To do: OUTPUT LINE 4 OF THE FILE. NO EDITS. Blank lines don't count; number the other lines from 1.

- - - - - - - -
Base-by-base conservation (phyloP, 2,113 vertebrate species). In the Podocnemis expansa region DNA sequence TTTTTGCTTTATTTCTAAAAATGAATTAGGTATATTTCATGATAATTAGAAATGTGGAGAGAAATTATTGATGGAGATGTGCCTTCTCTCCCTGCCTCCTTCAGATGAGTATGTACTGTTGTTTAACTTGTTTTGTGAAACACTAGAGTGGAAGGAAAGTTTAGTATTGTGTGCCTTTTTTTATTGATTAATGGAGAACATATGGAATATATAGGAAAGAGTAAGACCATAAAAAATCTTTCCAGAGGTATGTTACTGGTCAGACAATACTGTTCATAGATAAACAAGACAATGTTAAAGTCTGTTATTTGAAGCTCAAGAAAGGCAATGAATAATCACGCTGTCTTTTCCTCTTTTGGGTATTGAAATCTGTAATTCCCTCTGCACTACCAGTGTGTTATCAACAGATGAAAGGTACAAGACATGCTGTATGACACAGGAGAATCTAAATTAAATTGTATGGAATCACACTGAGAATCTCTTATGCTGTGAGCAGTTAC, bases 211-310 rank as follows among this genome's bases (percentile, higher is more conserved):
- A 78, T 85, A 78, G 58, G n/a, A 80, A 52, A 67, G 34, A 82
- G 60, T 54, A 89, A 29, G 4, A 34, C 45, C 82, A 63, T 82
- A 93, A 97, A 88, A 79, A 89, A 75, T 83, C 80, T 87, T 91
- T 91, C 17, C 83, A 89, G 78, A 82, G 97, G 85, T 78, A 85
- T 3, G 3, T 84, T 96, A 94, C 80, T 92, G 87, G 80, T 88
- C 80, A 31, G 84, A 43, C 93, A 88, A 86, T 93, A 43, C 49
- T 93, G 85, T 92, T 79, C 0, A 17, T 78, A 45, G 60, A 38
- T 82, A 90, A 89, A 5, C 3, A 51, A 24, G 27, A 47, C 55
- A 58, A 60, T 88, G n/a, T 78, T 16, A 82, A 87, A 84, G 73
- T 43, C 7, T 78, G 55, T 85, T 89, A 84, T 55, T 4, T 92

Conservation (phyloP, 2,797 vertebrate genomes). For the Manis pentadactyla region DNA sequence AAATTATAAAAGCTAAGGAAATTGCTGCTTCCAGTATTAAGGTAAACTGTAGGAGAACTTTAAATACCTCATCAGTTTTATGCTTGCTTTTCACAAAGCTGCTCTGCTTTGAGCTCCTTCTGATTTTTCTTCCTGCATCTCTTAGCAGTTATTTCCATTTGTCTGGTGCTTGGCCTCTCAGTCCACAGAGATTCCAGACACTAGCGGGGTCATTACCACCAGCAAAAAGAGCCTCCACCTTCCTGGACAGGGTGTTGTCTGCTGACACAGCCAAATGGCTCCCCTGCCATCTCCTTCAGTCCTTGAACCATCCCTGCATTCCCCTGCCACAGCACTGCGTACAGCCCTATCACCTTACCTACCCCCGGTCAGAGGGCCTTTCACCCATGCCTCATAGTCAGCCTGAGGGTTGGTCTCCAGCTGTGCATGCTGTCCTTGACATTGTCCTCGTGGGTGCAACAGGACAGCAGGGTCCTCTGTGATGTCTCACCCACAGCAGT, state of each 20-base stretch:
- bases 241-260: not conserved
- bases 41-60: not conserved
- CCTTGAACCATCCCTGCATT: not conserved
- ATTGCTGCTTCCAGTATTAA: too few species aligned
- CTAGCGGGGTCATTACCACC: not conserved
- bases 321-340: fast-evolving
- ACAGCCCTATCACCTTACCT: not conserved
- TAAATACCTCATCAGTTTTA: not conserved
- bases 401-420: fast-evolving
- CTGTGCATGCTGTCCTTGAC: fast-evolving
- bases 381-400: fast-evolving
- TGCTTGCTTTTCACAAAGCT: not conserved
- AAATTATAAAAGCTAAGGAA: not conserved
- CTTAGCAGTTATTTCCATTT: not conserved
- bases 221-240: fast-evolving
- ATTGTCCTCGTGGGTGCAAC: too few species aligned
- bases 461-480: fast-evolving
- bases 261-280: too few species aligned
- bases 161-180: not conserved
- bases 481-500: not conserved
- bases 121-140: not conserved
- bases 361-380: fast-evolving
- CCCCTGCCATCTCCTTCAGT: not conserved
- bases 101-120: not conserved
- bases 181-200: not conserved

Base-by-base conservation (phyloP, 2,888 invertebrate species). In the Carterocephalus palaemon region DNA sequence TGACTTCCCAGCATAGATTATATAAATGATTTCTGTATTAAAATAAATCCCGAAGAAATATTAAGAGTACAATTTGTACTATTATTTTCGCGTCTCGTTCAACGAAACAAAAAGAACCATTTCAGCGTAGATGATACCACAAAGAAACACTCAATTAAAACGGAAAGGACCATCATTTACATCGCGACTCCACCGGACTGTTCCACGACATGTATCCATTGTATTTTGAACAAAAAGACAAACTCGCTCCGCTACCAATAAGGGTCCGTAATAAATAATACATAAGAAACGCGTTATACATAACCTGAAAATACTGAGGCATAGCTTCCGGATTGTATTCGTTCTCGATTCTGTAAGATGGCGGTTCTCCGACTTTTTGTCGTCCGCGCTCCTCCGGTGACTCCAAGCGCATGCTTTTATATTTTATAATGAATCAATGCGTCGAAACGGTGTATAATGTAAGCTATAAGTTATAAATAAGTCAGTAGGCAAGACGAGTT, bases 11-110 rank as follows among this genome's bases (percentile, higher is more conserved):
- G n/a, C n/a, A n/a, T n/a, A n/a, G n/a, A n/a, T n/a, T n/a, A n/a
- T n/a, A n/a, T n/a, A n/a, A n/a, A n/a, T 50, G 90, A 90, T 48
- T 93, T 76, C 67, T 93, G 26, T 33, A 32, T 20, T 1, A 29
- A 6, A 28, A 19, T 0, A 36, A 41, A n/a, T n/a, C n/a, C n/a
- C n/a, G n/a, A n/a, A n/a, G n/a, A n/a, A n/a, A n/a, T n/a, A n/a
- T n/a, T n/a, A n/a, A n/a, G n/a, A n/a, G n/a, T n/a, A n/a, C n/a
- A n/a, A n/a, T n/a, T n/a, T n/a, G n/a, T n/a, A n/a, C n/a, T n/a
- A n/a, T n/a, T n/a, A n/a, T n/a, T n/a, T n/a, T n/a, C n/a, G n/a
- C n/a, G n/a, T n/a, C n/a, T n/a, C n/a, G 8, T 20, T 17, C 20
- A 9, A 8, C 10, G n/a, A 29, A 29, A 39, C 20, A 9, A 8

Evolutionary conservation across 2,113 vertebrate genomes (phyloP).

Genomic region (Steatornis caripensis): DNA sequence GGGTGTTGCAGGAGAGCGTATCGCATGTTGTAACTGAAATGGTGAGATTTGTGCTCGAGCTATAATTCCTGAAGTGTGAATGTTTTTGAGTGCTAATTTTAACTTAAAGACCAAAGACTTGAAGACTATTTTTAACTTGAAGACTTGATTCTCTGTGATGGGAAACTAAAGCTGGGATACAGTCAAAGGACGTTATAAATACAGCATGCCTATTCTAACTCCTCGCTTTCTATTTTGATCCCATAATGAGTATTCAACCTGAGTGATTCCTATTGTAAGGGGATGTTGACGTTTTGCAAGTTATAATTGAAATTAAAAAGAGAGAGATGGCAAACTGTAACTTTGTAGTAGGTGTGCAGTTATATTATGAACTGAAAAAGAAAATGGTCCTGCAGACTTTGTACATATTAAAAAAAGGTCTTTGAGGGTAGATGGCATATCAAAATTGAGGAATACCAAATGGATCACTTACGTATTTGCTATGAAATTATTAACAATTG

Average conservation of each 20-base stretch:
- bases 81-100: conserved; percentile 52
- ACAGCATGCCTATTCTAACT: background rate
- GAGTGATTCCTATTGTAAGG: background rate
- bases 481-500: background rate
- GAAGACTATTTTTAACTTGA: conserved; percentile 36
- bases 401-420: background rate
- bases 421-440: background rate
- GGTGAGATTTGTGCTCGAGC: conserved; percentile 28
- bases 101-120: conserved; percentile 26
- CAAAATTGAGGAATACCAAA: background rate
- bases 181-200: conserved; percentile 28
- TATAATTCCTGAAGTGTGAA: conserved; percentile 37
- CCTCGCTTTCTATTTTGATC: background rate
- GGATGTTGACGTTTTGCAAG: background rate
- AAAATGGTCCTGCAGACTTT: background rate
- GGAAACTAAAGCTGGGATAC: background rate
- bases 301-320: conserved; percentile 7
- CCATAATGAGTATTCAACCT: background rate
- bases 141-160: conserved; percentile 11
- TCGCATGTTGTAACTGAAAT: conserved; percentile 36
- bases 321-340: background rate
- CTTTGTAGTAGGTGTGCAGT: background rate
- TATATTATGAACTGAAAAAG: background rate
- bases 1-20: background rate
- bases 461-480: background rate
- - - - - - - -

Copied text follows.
- A 93, A 97, A 88, A 79, A 89, A 75, T 83, C 80, T 87, T 91